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UN forum aims to ensure ‘promises made are promises kept’ on financing for development


UN forum aims to ensure ‘promises made are promises kept’ on financing for development

UN forum aims to ensure ‘promises made are promises kept’ on financing for development
Photo credit: Pierre Holtz | UNICEF

Promises made for financing the implementation of the Sustainable Development Goals must be promises kept, speakers said yesterday at the opening of a United Nations forum.

“The eyes of the world are upon us,” said Frederick Musiiwa Makamure Shava, President of the Economic and Social Council (ECOSOC), as he opened the 2017 Forum on Financing for Development follow-up.

The forum is an intergovernmental process mandated to review the Addis Ababa Action Agenda adopted by UN Member States in 2015 as well as other financing for development outcomes and the means of implementing the Sustainable Development Goals (SDGs).

Building on last year’s inaugural session, which devoted particular attention to setting up the monitoring framework for the follow-up to the Addis Agenda, the 2017 Forum is expected to provide impetus for achieving results.

UN Deputy Secretary-General Amina Mohammed, speaking via video message, recalled that the Addis Agenda, the 2030 Agenda for Sustainable Development and the Paris Agreement on climate change have provided a roadmap for a better future for all.

The Forum will closely examine key elements of that roadmap, including the need for long-term, high-quality investment and urgent measures to improve the well-being of the poor and vulnerable, she said, encouraging participants to share their experiences with others and urged all countries to seek out and forge meaningful partnerships.

Developed countries need to deliver and developing countries have to further pursue South-South and triangular cooperation, she added.

Other speakers included Christine Lagarde, Managing Director of the International Monetary Fund (IMF); Mahmoud Mohieldin, Senior Vice-President for the 2030 Development Agenda, United Nations Relations and Partnerships, World Bank Group; and Yonov Frederick Agah, Deputy Director-General of the World Trade Organization (WTO).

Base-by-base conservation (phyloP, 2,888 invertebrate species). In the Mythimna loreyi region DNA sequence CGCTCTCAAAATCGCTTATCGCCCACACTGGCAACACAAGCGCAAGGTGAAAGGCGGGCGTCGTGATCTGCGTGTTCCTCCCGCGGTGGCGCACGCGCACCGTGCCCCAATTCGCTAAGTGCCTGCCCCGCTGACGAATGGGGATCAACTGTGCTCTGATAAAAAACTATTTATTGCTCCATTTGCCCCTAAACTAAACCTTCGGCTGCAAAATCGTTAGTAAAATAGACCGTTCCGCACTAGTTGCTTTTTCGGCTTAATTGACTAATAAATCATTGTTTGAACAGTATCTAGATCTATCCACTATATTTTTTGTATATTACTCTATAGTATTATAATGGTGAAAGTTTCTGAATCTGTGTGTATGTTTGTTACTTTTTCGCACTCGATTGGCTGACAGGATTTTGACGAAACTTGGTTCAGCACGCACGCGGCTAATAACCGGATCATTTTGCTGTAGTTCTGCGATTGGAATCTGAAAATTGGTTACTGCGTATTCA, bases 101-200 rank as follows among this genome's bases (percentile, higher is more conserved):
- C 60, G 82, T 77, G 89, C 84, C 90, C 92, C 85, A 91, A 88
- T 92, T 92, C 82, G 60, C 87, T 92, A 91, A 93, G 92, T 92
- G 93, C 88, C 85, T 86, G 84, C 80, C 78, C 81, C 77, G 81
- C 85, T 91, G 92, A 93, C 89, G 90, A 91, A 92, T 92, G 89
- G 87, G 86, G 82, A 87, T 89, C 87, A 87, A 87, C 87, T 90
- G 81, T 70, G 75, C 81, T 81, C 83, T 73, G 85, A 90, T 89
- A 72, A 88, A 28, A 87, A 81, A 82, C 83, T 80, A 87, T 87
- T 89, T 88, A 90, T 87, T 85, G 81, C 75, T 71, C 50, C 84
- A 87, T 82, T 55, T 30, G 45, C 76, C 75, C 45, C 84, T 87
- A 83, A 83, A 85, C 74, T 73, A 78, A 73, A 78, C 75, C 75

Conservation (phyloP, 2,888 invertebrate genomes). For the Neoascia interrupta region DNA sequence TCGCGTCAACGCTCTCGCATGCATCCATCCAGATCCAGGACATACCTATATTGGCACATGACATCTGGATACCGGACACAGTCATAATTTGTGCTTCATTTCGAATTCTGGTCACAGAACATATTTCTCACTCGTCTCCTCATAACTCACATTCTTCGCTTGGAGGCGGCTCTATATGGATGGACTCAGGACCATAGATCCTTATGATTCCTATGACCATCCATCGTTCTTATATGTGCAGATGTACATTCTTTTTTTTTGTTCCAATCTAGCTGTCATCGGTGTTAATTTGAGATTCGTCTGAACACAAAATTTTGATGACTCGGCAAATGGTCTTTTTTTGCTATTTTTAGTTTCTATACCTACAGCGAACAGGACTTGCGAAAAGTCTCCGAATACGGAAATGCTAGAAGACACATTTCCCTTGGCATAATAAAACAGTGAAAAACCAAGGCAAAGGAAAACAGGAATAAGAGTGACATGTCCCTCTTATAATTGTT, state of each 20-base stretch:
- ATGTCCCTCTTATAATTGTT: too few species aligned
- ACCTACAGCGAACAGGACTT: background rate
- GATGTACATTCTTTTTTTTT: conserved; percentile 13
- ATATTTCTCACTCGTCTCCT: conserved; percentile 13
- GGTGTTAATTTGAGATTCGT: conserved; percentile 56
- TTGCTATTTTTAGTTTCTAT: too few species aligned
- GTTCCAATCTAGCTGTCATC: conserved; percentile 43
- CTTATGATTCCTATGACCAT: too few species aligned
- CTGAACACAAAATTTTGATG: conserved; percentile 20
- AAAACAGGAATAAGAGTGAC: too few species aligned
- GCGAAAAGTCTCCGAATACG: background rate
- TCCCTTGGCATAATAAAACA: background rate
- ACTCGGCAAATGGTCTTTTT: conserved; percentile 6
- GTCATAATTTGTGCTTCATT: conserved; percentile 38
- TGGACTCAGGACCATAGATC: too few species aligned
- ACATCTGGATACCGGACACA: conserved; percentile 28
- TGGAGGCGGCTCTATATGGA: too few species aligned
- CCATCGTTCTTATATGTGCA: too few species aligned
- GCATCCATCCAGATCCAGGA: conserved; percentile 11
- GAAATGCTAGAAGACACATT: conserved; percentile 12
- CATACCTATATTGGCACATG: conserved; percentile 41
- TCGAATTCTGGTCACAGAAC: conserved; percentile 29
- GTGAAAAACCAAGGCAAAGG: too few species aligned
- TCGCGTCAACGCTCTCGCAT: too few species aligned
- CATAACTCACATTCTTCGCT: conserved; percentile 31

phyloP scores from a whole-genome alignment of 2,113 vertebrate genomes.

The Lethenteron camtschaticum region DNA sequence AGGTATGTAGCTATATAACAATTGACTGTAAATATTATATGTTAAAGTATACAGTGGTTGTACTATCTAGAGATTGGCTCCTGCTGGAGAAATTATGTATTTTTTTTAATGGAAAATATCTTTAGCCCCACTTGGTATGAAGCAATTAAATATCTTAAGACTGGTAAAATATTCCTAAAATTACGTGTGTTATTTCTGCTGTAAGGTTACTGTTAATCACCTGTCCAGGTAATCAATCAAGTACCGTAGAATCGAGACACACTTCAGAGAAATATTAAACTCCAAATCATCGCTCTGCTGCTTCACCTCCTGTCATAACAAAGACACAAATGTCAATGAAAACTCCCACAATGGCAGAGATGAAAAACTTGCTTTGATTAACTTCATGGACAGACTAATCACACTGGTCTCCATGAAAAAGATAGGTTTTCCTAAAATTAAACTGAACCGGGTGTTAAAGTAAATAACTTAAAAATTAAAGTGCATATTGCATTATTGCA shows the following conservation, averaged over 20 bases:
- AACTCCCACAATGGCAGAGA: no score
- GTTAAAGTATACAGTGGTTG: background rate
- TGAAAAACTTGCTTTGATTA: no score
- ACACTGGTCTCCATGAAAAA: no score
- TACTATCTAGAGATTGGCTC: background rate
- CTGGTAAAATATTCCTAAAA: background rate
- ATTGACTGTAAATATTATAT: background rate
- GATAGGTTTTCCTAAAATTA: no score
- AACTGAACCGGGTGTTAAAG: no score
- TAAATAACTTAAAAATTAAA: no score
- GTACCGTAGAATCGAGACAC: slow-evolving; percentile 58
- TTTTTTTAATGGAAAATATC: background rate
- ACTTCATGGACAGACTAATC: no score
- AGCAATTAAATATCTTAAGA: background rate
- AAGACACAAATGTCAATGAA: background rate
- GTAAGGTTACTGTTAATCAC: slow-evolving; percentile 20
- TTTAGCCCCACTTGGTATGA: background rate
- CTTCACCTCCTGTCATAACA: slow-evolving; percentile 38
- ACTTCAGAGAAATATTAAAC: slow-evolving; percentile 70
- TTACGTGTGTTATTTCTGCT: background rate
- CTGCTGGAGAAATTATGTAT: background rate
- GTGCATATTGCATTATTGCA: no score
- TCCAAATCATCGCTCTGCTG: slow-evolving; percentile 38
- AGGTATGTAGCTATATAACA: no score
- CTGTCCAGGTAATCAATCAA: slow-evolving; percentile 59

Continued slow global growth rates risk leaving 6.5 percent of population in extreme poverty in 2030, says new UN report

New multilateral efforts needed to bring 550 million people out of poverty

Continued slow global economic growth is likely to leave about 6.5 per cent of the world population extremely poor in 2030 without national actions supported by international cooperation, according to a new report issued by the United Nations on Monday.

A continuation of the status quo would severely hamper efforts to achieve the Sustainable Development Goals by 2030. The Goals call for eliminating poverty by 2030.

According to the 2017 “Financing for Development: Progress and Prospects” report, under current trends, least developed countries (LDCs) are likely to fall short by large margins.

Projections indicating that global gross product will grow at less than 3 percent over the next two years, and with slow growth in international trade – it grew at less than 2 per cent per year in value terms 2011 to 2014, before declining by 10 per cent in 2015 – prospects for the poorest remain challenging.

United Nations Secretary-General António Guterres called on countries to take swift action: “Despite the huge strides in the fight against poverty, made possible by globalization and technological progress, inequality has increased markedly around the world. Conflicts are proliferating and other megatrends such as climate change, food security and water scarcity, are putting the progress of the last few decades at risk.”

The report, which is led by the United Nations Department of Economic and Social Affairs, tracks progress on the Addis Ababa Action Agenda, and draws on the expertise, analysis and data from over 50 international institutions that make up the Inter-agency Task Force on Financing for Development, including the World Bank Group, the International Monetary Fund and the World Trade Organization, UNCTAD and UNDP. The Addis Agenda, adopted at the Third International Conference on Financing for Development in July 2015, provides a global framework to support the implementation of the SDGs by ensuring the effective mobilization of resources at the national and international level.

The report contends that many of the challenges that countries face – including slow economic growth, climate change and humanitarian crises–have cross-border or even global repercussions, and cannot be addressed by any one actor alone. It states that a steadfast commitment to multilateral cooperation for sustainable development should support national efforts.

The Addis Agenda points to an infrastructure gap of $1 trillion to $1.5 trillion annually in developing countries, while estimates of the global gap generally range from $3 trillion to $5 trillion annually.

To close these and other gaps, the report finds that there is an urgent need to increase long-term investments in sustainable development and to address economic vulnerability. Such investment will stimulate global growth, leading to a virtuous cycle. “Ramped-up investment in sustainable infrastructure will help stimulate sustainable and equitable global growth, and make available more resources for investment in achieving sustainable development,” said Wu Hongbo, UN Under-Secretary-General for Economic and Social Affairs.


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